Thursday, September 10, 2009


“Our Daily Bread” explores the more social aspect of this very familiar foodstuff. Over the course of a week, the designers were transformed into bakers – but bakers with a particular interest in the contexts, situations and behaviours related to bread.

London designers Héctor Serrano Studio have sent us images of objects created in a workshop about bread, which they directed for industrial design graduates at the University Cardenal Herrera in Valencia, Spain.

Our Daily Bread by Héctor Serrano Studio

September 10th, 2009

Our Daily Bread by Héctor Serrano Studio

Top image: Huevón by Reyes Mora. The perfect bread for accompanying a boiled egg. The bread itself has been designed in the shape of an egg-cup, and at the same time you can break pieces off to dip in the egg yolk

Our Daily Bread workshop by Hector Serrano 13

The workshop aimed to generate designs based on social observations.

Above: Ñam! by Alberto Silla Morales. This project stems from the past: like many other children, whenever I was sent to buy the bread I always used to break the end off to eat, as it was first thing in the morning and I hadn’t had breakfast yet. When I got home my mother always told me off because I’d made a mess of the baguette by ripping off the end. With this baguette, based on a completely standard one, children can pull off the knob end just like before, but this time without destroying the baguette.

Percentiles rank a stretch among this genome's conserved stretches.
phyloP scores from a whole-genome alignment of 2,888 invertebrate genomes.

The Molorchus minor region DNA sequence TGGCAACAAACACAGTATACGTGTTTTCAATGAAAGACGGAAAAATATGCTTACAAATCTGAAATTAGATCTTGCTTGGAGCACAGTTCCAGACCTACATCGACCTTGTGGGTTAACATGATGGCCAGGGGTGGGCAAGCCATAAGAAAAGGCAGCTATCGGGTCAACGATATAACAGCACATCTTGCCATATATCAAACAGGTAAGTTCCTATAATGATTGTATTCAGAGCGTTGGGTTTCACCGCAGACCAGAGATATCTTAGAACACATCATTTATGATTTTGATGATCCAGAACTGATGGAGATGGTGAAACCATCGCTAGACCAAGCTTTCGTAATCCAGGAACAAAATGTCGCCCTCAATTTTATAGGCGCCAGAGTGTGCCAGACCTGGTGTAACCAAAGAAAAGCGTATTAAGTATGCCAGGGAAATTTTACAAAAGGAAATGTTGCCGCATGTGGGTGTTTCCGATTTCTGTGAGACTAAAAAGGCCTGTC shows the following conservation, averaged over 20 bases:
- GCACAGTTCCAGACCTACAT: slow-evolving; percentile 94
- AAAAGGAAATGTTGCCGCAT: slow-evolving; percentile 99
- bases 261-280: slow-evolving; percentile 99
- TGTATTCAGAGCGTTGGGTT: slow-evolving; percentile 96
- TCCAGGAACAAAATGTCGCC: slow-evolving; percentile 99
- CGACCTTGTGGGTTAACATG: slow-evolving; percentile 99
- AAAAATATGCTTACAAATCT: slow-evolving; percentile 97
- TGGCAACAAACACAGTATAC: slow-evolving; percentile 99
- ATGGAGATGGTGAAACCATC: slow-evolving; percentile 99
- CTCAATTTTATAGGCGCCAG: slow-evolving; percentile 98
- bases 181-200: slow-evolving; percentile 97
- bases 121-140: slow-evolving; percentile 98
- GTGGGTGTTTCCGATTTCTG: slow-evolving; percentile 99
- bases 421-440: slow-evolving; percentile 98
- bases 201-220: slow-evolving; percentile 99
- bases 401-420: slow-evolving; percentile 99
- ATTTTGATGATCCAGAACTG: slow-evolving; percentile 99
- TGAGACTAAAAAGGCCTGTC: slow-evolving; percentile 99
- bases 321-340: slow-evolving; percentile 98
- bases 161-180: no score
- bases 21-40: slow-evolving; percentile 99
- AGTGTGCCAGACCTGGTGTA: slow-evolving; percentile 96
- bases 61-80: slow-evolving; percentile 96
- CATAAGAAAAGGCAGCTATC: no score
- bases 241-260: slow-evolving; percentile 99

Our Daily Bread workshop by Hector Serrano 9

Above: Panchupao by Inma Fenech. A teething ring set and a baby’s dummy. Bread is a staple foodstuff and plays an important role in the traditional European diet. It provides a large amount of carbohydrates, proteins and fibre which are ideal for optimum nutrition. This concept offers babies something healthy to eat while playing and something to bite on when their new teeth are emerging.

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